Abstract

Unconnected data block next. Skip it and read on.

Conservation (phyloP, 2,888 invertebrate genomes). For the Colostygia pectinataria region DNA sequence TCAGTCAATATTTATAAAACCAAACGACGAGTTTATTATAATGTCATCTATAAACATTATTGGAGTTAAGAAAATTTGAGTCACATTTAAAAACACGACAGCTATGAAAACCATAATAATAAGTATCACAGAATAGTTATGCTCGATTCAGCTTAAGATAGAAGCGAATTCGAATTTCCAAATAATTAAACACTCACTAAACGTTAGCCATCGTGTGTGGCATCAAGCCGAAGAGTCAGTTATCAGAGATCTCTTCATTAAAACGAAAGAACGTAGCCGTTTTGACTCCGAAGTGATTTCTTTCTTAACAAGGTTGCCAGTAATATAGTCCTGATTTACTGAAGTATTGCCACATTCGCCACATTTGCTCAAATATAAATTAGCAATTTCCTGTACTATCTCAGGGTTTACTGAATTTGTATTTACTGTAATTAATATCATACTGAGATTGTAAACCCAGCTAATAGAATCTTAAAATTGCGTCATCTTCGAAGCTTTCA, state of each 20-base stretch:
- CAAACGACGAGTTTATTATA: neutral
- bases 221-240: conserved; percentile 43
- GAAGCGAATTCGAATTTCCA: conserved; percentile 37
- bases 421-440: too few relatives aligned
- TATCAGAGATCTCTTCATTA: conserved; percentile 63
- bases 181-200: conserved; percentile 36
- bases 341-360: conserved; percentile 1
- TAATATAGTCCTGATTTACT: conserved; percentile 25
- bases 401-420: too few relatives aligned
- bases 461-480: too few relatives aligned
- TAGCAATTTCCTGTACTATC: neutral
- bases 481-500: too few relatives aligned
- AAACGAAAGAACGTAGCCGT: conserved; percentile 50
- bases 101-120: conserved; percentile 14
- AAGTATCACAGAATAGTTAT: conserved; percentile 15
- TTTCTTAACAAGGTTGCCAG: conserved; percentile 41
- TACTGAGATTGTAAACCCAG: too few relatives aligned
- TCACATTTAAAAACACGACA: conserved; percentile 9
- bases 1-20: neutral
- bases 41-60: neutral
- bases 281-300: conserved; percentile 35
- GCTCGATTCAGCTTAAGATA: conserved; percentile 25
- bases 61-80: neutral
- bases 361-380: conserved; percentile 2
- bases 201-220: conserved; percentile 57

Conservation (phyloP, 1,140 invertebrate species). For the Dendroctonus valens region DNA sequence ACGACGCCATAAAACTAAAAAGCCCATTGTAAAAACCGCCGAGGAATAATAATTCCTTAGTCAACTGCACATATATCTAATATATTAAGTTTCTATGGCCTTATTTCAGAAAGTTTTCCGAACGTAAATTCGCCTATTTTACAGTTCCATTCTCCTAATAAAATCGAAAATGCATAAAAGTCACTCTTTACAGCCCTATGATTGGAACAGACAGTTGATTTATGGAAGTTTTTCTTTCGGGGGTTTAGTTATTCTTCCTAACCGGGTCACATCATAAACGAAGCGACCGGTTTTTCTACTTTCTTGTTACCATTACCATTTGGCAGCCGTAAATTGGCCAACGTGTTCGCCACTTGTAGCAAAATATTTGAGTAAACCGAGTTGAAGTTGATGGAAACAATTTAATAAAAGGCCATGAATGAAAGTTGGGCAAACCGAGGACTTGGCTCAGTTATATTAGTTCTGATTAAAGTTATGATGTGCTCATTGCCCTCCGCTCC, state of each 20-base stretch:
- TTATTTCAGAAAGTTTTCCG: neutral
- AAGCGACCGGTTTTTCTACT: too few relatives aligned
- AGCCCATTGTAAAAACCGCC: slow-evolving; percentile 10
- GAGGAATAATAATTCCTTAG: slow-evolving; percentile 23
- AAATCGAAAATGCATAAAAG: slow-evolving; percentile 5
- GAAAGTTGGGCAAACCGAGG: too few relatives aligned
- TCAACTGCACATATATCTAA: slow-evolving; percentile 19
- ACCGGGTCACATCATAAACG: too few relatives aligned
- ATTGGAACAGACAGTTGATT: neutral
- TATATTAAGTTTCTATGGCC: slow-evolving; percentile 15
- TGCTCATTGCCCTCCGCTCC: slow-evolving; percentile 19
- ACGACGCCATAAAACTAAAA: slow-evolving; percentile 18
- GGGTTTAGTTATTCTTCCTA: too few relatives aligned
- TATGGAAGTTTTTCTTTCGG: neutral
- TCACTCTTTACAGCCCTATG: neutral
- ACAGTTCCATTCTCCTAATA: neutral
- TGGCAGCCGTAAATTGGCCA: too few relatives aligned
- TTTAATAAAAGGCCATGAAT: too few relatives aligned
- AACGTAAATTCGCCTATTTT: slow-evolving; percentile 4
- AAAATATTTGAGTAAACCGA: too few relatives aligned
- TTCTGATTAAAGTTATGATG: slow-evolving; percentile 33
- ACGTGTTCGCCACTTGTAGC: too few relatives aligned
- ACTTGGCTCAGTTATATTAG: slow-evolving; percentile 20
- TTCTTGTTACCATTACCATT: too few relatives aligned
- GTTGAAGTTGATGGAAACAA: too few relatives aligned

The strength and the energy required for rock fracturing depend on the strain rate. However, the strain rate dependence of them under dynamic loading has not yet been fully understood. In this study, the author conducted static and impact three-point bending tests on specimens of andesite and gabbro, and explored the effect of strain rate on the bending strength and the absorbed energy required for fracturing. As a result of the tests, the bending strength of the rocks linearly increased from ca. 20 to 80 MPa with increase of the strain rate from 10–5 to ca. 50 s–1. The absorbed energy required for fracturing also increased from ca. 0.5 to 15 J per unit area with the increase of the strain rates. It increased rapidly and linearly with the strain rate in the strain rate region above 20 s–1. This change in the relationship between the strain rate and the absorbed energy required for fracturing would reflect a transition of the fracturing mechanism from the thermo-activation to the macro-viscosity.

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